Jackson Willis has yet to carry the football in a varsity game that was not already decided, but Prairie Ridge coaches already have stories.
Wolves coach Chris Schremp grins as he says how Willis, at 175 pounds, can squat more weight than anyone else on the team. Later, Willis corrected the coach, saying that linemen Khan Dang (who weighs 250 pounds) and Matthew Farstead (278) both squatted more than his own best of 435 pounds.
“Here’s a story,” offensive coordinator Joe Terhaar said. “He comes to practice, sick as a dog, two or three days. He’s got bronchitis, and I know it. He’s coughing up a lung, puking all over the place. I have to tell him to go home. (Quarterback) Samson (Evans) is like, ‘Coach, he’s going to get us sick.’ I’m like, ‘You’re right. Jackson, I love your effort, but get the heck out of here. Go home and to go sleep.’ ”
The defending Class 6A state champion Wolves are loaded with talent and senior leaders, but fullback is one position they need to replace after graduating Manny Ebirim, a 218-pound battering ram who carried 154 times for 1,040 yards last season.
As football teams across the state began practice Monday, Schremp and Terhaar are confident that Willis, even at about 43 pounds less than Ebirim, will adeptly fill that role.
“I hope I can bring a little more quickness and speed downhill,” Willis said. “I want to be aggressive and not necessarily run people over, but still be physical. I’m really excited to get out there and have fun.”
Jackson’s father, J.D. Willis, finished his career in the Air Force two years ago, bought the Chick-fil-A in Crystal Lake and moved his family to the area from Texas. Jackson quickly was tagged “Texas” by friends and teammates. Terhaar says the military upbringing comes out with Willis the way he speaks to people and approaches football.
“He will do just about anything you ask him,” Terhaar said. “He’s willing to do the little things. He pays attention to detail. Manny was a wrecking ball. He looked like mini-Earl Campbell. Jackson is a tough, tough kid, kind of in the mold of (running back) Zach Gulbransen. They’re similar in their speed and willingness to play violently. He’s going to be a kid who could surprise a lot of people.”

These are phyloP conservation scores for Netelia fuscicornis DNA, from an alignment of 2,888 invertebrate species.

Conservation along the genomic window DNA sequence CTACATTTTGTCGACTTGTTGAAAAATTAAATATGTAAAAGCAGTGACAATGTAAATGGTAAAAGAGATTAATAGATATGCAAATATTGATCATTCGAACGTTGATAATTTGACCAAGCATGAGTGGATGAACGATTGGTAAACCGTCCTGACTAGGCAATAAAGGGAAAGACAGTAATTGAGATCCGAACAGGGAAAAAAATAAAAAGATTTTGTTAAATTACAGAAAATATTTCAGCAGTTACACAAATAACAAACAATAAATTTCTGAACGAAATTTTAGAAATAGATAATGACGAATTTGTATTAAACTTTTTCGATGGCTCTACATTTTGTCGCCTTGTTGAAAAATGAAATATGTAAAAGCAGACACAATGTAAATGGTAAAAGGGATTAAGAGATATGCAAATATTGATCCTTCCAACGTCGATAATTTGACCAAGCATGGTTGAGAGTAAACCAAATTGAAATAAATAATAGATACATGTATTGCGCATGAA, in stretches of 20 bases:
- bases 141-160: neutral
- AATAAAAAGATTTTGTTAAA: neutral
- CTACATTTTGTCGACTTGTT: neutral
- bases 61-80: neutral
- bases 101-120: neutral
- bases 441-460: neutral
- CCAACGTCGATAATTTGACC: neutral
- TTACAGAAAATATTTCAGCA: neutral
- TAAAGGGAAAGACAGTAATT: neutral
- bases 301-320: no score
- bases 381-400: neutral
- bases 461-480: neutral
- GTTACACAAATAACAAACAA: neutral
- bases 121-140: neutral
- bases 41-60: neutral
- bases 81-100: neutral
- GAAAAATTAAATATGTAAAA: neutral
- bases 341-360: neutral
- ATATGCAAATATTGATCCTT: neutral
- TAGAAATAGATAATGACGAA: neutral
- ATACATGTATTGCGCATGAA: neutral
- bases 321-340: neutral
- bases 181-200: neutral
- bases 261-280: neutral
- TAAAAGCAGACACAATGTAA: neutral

Willis was used at linebacker on the freshman team two years ago, then found his home at fullback at the sophomore level last year.
“I think [the coaches] saw a willingness to get into all the piles and get physical with other people, and be low,” Willis said. “That’s the main aspects of being a fullback.”
Willis’ squat weight jumped exponentially in the past year. He credits workouts with Davis Speed Center trainers Dave Davis, Kevin Brummond and Pat Wenzel for that.
“Last year, my numbers weren’t nearly as high as they were this year,” he said. “Working with them not only made me faster, but strengthened all my muscles.”
Schremp says the Wolves don’t need a prototypical big fullback in their option.
“It’s nice to have somebody who can make a move, make somebody miss and go,” Schremp said. “The plays are a little different based on the fullback you have. We can do some different things with Jackson than we did with Manny. You adjust the offense.”
Willis is ready to take over a vital position for one of the state’s best teams after learning from Ebirim last season.
“Being behind someone as good as Manny was really helpful,” Willis said. “He showed me all the little nuances of how to play fullback. Being in a position with such a good player helped prepare me for this year. It made me more than ready to go.”